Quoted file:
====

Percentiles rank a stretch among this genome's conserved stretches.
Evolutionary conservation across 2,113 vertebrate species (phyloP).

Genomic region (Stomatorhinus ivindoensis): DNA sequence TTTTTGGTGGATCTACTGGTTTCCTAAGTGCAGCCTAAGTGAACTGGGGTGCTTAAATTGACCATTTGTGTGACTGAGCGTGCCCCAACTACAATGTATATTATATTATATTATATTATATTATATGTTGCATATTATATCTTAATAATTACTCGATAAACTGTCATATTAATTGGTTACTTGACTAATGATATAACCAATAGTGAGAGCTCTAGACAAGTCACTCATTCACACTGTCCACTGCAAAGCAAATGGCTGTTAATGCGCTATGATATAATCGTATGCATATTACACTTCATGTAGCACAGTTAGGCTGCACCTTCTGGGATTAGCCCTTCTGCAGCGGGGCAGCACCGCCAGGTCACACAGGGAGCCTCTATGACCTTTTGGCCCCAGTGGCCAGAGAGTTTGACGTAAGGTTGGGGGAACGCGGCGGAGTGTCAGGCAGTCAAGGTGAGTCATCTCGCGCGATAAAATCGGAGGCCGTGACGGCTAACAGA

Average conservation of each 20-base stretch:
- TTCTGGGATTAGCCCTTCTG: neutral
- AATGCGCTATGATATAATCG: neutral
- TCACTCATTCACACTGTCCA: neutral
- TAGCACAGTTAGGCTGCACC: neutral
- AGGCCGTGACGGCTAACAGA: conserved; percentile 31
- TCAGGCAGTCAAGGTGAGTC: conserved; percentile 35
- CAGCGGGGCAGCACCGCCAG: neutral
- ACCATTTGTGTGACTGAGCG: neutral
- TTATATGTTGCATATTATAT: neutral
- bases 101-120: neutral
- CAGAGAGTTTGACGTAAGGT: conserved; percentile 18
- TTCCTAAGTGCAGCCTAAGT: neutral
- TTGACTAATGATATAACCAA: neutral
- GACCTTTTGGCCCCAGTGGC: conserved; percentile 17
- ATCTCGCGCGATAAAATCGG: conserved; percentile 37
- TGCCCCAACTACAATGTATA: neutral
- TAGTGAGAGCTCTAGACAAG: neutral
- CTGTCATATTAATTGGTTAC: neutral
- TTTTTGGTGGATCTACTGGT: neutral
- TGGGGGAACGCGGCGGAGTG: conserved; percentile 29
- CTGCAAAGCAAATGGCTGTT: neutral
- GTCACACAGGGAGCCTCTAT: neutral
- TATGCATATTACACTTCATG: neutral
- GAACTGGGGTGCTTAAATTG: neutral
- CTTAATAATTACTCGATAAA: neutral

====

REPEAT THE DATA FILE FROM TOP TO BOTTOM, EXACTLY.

Percentiles rank a stretch among this genome's conserved stretches.
Evolutionary conservation across 2,113 vertebrate species (phyloP).

Genomic region (Stomatorhinus ivindoensis): DNA sequence TTTTTGGTGGATCTACTGGTTTCCTAAGTGCAGCCTAAGTGAACTGGGGTGCTTAAATTGACCATTTGTGTGACTGAGCGTGCCCCAACTACAATGTATATTATATTATATTATATTATATTATATGTTGCATATTATATCTTAATAATTACTCGATAAACTGTCATATTAATTGGTTACTTGACTAATGATATAACCAATAGTGAGAGCTCTAGACAAGTCACTCATTCACACTGTCCACTGCAAAGCAAATGGCTGTTAATGCGCTATGATATAATCGTATGCATATTACACTTCATGTAGCACAGTTAGGCTGCACCTTCTGGGATTAGCCCTTCTGCAGCGGGGCAGCACCGCCAGGTCACACAGGGAGCCTCTATGACCTTTTGGCCCCAGTGGCCAGAGAGTTTGACGTAAGGTTGGGGGAACGCGGCGGAGTGTCAGGCAGTCAAGGTGAGTCATCTCGCGCGATAAAATCGGAGGCCGTGACGGCTAACAGA

Average conservation of each 20-base stretch:
- TTCTGGGATTAGCCCTTCTG: neutral
- AATGCGCTATGATATAATCG: neutral
- TCACTCATTCACACTGTCCA: neutral
- TAGCACAGTTAGGCTGCACC: neutral
- AGGCCGTGACGGCTAACAGA: conserved; percentile 31
- TCAGGCAGTCAAGGTGAGTC: conserved; percentile 35
- CAGCGGGGCAGCACCGCCAG: neutral
- ACCATTTGTGTGACTGAGCG: neutral
- TTATATGTTGCATATTATAT: neutral
- bases 101-120: neutral
- CAGAGAGTTTGACGTAAGGT: conserved; percentile 18
- TTCCTAAGTGCAGCCTAAGT: neutral
- TTGACTAATGATATAACCAA: neutral
- GACCTTTTGGCCCCAGTGGC: conserved; percentile 17
- ATCTCGCGCGATAAAATCGG: conserved; percentile 37
- TGCCCCAACTACAATGTATA: neutral
- TAGTGAGAGCTCTAGACAAG: neutral
- CTGTCATATTAATTGGTTAC: neutral
- TTTTTGGTGGATCTACTGGT: neutral
- TGGGGGAACGCGGCGGAGTG: conserved; percentile 29
- CTGCAAAGCAAATGGCTGTT: neutral
- GTCACACAGGGAGCCTCTAT: neutral
- TATGCATATTACACTTCATG: neutral
- GAACTGGGGTGCTTAAATTG: neutral
- CTTAATAATTACTCGATAAA: neutral